Fifteen-year-old Jordan Edwards was killed by police in Texas while the car he was in drove away from officers.
There are so many questions surrounding his untimely death, but one of them is age-old in policing: Should police ever shoot at moving vehicles?
Well, the Balch Springs Police Department — the department involved in Jordan's death — expressly forbids shooting at a moving vehicle unless the vehicle is an immediate threat to an officer or others.
"We have a certain set of core values, and it did not meet our values," Balch Springs Police Chief Jonathan Haber said.
Other departments around the country have similar policies.
"The movement of the vehicle alone does not justify deadly force," an officer said in a Los Angeles County Sheriff's Department training video.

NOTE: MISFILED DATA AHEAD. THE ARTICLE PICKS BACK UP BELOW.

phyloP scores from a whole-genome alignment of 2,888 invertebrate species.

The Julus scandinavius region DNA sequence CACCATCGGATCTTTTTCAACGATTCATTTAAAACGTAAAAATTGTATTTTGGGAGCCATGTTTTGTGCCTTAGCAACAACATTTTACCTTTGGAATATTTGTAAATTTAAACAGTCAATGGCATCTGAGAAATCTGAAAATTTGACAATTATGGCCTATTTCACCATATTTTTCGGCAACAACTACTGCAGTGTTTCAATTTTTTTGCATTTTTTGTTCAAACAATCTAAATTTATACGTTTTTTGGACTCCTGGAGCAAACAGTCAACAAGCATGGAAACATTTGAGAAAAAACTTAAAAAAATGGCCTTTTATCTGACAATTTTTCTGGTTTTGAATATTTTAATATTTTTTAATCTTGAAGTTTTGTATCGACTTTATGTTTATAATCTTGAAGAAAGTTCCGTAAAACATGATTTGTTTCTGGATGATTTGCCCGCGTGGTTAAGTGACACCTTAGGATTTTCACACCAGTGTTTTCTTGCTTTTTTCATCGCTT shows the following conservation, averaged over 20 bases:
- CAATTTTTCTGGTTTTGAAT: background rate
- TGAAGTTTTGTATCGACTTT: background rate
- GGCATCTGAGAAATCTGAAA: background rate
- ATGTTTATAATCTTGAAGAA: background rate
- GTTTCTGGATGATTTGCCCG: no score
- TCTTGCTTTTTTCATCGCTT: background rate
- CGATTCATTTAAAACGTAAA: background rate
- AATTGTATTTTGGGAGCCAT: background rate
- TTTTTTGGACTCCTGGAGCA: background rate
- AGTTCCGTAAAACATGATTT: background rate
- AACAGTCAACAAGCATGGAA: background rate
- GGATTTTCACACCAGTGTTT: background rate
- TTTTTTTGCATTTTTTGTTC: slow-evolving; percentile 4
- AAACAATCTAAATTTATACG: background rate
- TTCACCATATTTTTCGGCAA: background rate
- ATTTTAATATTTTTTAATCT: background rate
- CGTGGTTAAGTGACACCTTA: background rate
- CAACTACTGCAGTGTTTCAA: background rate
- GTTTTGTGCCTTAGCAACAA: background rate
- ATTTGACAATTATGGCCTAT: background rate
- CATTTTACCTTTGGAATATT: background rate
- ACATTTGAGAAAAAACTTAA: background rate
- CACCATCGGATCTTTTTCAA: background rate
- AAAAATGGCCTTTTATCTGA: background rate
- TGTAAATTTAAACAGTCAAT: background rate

The Los Angeles County Sheriff's Department, the largest sheriff's department in the U.S., banned the practice unless there is an imminent threat other than the vehicle.
In many of these cases, when officers say there's a deadly threat, they are referring to the vehicle potentially hitting them or another person.
The problem is, shooting into a vehicle doesn't necessarily stop the person behind the wheel or the car itself. For example, in the 2015 shooting of Samuel Dubose, the car just continued to drive until it ran into something.
In the shooting death of Paul O'Neal, Chicago police opened fire on O'Neal without stopping the car or the driver.
Some of the largest PDs in the country — New York, Los Angeles, Houston, Denver and Dallas — have very specific rules prohibiting this practice. But officers are still killing people.
According to The Guardian, police in the U.S. killed 48 people per year, or an average of four per month, in 2015 and 2016 by shooting at moving vehicles.